Big Fall in Crime Locally During Coronavirus Lockdown

Thefts, robberies and sexual offences all down in H&F

Crime has fallen in Hammersmith and Fulham as a result of the coronavirus lockdown, according to new figures from the Met Police

Reported cases of thefts, burglaries, robberies, violent attacks and sexual offences all fell significantly in March compared with February, the Met’s data shows.

It follows a London-wide trend that began on March 20, when the Government ordered non-essential businesses to close and for people to only leave their homes for essential travel and exercise.

Prime Minister Boris Johnson had also advised that businesses should close from March 16.

Across Hammersmith and Fulham there were 329 reported burglaries of commercial and residential properties during March – a 13 per cent fall compared with February.

There were 933 reported thefts, 17 per cent fewer than in February.

Robberies fell by 27 per cent, with 126 reported cases in March.

Reports of “violence against a person” fell by 4.2 per cent in March to 840 cases compared with February. About one-third of these incidents resulted in a person being injured.

There were no suspicious deaths reported in the borough during March or February.

Sexual offences fell by 16 per cent. There were 70 reported sexual offences in Hammersmith and Fulham during March, including 21 alleged rape cases.

However, drug offences increased by four per cent in March compared with February, with a total of 1,943 cases of alleged possession cases, and 131 trafficking cases.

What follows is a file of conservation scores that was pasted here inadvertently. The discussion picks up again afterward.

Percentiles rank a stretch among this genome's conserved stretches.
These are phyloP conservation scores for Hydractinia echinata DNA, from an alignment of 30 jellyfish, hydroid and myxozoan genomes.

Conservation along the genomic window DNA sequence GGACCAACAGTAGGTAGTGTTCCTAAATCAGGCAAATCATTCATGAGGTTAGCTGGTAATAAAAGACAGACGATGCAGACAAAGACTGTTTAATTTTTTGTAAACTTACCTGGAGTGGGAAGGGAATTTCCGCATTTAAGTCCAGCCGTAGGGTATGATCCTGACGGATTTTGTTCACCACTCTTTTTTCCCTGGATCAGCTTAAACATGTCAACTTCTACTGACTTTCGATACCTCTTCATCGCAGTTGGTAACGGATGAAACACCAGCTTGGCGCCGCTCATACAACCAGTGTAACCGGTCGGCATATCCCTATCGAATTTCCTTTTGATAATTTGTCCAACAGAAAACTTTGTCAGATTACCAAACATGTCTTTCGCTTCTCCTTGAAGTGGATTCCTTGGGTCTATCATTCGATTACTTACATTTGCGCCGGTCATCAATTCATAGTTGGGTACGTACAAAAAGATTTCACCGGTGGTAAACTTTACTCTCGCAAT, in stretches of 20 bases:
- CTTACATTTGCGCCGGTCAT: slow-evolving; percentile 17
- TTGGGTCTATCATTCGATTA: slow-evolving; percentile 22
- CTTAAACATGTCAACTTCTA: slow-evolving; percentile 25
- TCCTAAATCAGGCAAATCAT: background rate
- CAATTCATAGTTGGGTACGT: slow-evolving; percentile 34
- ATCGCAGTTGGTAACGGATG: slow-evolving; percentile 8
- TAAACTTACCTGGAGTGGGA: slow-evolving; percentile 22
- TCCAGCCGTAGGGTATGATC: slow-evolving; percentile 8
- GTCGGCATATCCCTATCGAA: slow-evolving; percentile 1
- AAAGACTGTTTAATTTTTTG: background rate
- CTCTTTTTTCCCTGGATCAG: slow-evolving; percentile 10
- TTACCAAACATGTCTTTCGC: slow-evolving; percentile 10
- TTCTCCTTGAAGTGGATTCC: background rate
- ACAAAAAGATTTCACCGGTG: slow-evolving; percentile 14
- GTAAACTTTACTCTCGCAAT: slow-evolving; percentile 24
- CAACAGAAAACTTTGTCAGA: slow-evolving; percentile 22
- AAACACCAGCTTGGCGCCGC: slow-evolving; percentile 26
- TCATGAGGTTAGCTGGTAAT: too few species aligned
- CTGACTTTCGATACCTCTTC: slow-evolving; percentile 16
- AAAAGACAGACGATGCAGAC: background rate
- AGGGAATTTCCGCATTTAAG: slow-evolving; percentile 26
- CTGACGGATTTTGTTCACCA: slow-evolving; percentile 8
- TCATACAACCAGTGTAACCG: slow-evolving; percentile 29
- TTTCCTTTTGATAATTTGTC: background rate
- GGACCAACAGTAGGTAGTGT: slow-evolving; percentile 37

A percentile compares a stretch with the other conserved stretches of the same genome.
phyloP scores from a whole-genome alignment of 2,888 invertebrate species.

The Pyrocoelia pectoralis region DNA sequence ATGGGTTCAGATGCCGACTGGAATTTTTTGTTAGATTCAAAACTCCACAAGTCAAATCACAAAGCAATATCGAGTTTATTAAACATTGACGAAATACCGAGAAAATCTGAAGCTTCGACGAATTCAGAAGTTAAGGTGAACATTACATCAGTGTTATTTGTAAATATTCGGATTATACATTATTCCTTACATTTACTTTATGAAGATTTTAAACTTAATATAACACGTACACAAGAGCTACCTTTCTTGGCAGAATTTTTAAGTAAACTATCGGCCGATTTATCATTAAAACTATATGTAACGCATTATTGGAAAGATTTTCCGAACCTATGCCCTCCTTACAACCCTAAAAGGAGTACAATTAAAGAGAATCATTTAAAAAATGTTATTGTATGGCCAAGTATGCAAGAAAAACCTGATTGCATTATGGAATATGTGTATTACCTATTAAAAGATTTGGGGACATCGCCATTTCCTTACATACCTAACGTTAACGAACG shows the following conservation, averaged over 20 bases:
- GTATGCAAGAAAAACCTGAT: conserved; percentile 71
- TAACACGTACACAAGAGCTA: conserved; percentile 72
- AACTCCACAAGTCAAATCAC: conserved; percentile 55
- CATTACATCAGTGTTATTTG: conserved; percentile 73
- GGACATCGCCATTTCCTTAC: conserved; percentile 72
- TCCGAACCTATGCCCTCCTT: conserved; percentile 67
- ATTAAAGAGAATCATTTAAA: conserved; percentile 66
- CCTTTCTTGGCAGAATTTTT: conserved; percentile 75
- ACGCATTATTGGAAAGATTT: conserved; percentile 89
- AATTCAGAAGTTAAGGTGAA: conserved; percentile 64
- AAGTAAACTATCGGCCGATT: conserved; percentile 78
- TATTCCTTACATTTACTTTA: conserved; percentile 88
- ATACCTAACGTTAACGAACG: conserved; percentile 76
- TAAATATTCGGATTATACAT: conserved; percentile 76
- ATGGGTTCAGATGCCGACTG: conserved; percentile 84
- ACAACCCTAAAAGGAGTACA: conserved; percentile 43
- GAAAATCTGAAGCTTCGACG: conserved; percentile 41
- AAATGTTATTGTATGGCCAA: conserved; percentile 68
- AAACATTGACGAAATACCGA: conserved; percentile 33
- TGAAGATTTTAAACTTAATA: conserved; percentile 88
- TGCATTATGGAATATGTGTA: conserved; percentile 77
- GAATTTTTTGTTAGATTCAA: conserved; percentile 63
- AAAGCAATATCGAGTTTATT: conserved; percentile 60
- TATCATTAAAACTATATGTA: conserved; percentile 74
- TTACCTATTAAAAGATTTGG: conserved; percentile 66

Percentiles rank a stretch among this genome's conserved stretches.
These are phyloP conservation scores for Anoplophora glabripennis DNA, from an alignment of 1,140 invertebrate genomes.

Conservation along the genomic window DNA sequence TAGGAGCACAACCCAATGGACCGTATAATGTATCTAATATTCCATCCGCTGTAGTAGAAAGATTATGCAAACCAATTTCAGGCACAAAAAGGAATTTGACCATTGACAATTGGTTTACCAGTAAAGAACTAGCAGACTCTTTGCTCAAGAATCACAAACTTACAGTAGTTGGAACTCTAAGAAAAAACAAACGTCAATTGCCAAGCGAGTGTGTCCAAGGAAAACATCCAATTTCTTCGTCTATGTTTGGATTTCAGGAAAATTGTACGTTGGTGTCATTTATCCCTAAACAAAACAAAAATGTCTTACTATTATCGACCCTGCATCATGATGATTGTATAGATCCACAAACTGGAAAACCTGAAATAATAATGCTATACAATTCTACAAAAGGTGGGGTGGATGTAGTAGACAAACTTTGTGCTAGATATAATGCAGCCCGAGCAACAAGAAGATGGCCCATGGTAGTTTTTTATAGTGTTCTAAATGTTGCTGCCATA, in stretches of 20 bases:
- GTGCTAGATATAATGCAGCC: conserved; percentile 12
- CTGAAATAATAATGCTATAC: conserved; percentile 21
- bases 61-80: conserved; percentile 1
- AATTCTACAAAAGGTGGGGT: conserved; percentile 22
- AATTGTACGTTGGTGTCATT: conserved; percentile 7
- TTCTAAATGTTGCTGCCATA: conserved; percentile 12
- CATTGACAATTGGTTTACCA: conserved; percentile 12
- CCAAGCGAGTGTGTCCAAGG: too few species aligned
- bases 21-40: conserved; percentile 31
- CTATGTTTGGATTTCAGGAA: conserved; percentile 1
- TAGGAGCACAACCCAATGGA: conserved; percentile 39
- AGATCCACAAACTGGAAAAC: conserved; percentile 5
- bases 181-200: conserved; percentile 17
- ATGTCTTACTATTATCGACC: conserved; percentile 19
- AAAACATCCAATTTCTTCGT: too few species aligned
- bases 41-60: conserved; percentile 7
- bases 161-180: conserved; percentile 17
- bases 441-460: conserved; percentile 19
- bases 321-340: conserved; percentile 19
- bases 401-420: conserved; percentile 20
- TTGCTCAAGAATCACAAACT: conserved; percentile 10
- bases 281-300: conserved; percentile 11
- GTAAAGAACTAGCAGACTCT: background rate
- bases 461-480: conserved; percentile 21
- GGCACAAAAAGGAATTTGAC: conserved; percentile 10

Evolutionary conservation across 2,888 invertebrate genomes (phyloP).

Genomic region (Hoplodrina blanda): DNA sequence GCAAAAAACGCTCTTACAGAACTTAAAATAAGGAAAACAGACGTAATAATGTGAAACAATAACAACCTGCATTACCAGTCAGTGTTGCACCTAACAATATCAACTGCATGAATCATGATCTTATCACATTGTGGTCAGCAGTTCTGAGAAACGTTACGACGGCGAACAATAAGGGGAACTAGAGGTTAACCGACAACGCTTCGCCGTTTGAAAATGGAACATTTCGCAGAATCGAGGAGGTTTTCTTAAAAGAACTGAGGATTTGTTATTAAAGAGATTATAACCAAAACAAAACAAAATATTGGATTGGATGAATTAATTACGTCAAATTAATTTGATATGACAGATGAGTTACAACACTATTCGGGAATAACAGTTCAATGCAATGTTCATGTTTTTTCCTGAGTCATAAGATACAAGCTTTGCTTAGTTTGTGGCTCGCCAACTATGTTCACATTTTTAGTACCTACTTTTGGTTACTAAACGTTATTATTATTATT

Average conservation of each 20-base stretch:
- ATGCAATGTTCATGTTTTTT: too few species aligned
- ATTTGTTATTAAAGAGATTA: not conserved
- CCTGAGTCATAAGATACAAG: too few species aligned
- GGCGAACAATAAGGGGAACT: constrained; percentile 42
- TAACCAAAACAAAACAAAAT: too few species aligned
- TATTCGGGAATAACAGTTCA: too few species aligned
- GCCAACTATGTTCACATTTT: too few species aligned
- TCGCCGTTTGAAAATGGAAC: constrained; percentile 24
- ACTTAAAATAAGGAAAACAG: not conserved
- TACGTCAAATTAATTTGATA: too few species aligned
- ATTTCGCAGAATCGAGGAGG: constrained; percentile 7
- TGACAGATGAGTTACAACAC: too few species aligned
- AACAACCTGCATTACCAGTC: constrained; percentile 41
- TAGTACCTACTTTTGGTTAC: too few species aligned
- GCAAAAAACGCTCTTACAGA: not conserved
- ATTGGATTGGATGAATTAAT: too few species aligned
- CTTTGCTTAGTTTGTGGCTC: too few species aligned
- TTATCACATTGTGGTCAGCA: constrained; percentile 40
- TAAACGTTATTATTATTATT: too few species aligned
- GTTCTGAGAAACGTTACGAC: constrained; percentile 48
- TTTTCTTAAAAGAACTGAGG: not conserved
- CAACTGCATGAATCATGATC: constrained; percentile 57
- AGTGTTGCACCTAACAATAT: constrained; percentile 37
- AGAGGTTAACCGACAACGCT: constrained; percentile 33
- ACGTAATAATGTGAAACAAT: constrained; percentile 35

Data on incidents in Hammersmith and Fulham that have taken place in April has not yet been published.

But last week the Met announced that crime rates for March 12 to April 14 were 32 per cent lower across Greater London than during the same period in 2019.

The Met also revealed that “several hundred” fixed penalty notices have been handed to Londoners for alleged breaches of the new coronavirus rules, although a precise number was not available.

Assistant commissioner Mark Simmons, who is leading the Met’s response to the pandemic, said: “The vast majority of people are following Government regulations.

“However there is a small minority of people who despite every effort to engage, explain and encourage are refusing to follow instructions.

“In these rare cases officers have used their new powers in order to protect the NHS and keep people safe.”

He added: “Officers continue to bear down on violence and are highly visible on the streets and open spaces as well as responding to urgent calls for assistance.”

Across England and Wales there has been a 59 per cent rise in antisocial behaviour cases including alleged breaches of the new lockdown rules, according to the National Police Chiefs Council (NPCC). By last week, some 3,203 fines had been issued for these breaches.

The NPCC also said there has been a three per cent rise in reports of domestic abuse, although the figure is expected to rise as the lockdown continues.

Owen Sheppard, Local Democracy Reporter

October 18, 2019